The development of mezzotint revolutionised the art of printmaking.

To create a mezzotint, the printmaker worked the surface of a copper plate with a fine toothed tool called a rocker (until it prints black) before smoothing areas to create lighter tones. Unlike woodcut, etching and engraving – in which the images were built up through lines – mezzotints were created through differences in tone and were valued for their soft, almost painterly appearance.

Following its introduction to England in the 1670s, mezzotint was adopted with such success that it later became known as the ‘English Manner’.

Archbishop Robinson’s collection reflects the home grown nature of this technique and features many works by English and Irish artists.

The mezzotint technique arrived in Britain in the 1670s and was championed by Dutch printmakers such as Abraham Blooteling. This Portrait of James, Duke of Monmouth is a very early and unusually large example.

Shortly after the print was completed, its sitter led an unsuccessful rebellion against King James II for which he was executed in 1685. As a result of his sharp fall from favour, his printed portrait has become extremely rare.

Blooteling’s mezzotints from this period are considered some of the finest ever produced, and are praised for the range of tones used and their painterly appearance.

James Scott, Duke of Monmouth 
Abraham Blooteling after Peter Lely 1670-80 

This technically accomplished mezzotint depicts the Yamacraw chieftain Tomochichi and his nephew.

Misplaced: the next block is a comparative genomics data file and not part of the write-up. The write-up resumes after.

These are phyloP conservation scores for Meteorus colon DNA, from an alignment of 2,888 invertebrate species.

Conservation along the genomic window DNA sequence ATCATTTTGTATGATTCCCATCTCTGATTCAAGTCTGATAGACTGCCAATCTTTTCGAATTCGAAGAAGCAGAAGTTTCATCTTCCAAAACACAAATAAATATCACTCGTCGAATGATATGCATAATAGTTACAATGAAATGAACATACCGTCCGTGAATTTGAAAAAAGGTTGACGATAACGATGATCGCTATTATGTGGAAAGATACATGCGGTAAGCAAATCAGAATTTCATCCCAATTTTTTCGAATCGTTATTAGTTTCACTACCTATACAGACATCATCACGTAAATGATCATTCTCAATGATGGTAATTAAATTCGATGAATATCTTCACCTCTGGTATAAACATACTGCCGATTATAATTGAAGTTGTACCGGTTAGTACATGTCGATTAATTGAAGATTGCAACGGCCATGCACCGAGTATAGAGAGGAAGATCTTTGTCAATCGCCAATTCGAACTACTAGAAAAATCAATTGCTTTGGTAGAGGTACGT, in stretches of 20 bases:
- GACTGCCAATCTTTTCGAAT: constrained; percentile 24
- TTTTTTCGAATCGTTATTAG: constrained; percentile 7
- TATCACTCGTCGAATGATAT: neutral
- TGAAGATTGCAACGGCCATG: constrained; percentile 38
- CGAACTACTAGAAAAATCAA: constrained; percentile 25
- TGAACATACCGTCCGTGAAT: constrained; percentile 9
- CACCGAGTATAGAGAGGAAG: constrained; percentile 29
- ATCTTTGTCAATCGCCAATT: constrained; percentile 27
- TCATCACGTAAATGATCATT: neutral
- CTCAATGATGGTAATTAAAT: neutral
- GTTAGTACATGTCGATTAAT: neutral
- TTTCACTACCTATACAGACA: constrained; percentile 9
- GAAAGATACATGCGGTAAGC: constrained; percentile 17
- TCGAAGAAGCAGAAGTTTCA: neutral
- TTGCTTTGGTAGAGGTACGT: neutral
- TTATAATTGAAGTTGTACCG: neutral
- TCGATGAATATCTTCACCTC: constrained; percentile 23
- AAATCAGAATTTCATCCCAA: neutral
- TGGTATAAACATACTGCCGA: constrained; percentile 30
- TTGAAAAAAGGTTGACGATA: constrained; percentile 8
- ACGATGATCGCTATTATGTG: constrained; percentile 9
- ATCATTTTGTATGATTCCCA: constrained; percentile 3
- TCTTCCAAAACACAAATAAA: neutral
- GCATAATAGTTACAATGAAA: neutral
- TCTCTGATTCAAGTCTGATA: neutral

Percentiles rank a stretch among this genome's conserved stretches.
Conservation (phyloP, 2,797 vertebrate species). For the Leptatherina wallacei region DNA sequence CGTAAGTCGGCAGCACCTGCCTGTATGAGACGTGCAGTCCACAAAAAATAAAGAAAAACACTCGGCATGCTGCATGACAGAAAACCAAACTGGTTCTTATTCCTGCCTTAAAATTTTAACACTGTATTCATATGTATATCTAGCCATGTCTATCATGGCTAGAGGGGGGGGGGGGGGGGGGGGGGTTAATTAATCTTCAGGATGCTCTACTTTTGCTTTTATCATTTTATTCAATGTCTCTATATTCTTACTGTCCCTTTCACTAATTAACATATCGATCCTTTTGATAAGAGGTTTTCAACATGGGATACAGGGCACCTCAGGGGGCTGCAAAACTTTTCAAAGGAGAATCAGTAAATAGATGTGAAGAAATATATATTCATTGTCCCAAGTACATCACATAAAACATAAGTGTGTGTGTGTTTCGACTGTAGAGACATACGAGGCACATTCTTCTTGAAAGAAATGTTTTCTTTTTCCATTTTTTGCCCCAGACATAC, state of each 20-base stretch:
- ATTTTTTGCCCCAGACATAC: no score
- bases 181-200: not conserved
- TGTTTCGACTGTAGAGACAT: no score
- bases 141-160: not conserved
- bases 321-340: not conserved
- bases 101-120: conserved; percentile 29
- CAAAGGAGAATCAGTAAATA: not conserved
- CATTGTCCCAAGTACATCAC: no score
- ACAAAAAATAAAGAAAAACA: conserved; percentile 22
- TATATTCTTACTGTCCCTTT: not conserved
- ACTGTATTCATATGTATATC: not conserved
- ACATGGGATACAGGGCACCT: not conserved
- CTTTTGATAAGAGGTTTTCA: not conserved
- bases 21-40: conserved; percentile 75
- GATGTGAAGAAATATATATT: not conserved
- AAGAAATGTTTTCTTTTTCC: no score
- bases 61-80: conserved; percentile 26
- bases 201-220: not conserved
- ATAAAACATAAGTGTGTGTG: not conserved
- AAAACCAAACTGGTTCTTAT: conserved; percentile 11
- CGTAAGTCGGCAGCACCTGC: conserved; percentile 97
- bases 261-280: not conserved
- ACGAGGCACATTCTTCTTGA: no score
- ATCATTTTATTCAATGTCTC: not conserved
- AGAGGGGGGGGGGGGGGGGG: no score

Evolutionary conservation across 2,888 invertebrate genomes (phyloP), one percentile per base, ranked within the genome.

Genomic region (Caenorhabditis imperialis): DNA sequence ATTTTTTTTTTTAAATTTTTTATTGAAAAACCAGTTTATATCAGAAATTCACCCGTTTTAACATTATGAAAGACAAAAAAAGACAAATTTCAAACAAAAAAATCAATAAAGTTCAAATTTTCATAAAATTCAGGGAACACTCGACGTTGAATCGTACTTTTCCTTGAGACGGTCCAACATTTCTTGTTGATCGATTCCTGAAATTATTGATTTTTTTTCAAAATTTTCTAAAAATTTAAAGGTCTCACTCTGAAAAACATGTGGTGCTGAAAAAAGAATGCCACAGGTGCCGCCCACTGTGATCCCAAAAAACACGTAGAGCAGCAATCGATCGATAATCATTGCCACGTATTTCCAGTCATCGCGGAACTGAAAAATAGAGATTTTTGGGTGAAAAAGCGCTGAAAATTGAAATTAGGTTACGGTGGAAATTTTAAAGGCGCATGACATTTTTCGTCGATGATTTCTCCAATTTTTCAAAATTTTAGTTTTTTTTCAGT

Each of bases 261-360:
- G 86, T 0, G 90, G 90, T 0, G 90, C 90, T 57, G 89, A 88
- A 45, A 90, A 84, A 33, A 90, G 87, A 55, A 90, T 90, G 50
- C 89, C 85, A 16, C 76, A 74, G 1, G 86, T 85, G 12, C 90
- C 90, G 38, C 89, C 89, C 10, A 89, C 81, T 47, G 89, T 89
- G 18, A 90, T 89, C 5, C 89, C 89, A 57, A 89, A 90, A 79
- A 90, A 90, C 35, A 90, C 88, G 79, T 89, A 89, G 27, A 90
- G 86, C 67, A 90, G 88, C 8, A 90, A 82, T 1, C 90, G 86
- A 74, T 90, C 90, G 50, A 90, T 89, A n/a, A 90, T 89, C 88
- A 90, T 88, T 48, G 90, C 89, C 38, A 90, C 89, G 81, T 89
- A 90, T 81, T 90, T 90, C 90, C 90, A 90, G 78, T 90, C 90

Tomochichi was a prominent figure in the history of the State of Georgia. During a diplomatic mission to London in 1734, he met King George II and pushed for the recognition and rights of his people and peaceful cooperation with the British.

John Faber the Younger based this mezzotint on a painted portrait by William Verelst, which was produced during Tomochichi’s time in London. The sitter and his nephew have been depicted with a confidence befitting their high status and the importance of their diplomatic mission.

Portrait of Tomo Chachi Mico and Tooanahowi his nephew 
John Faber the younger after William Verelst 

John Smith was an early English mezzotinter who trained under the Dutch printmaker Jan Van der Vaart. His close association with the painter Godfrey Kneller gave him access to prominent members of society, who in turn became his patrons.

Close relationships between painters and mezzotinters were common during the infancy of this new printing technique, as painters saw the potential of the medium to advertise their work.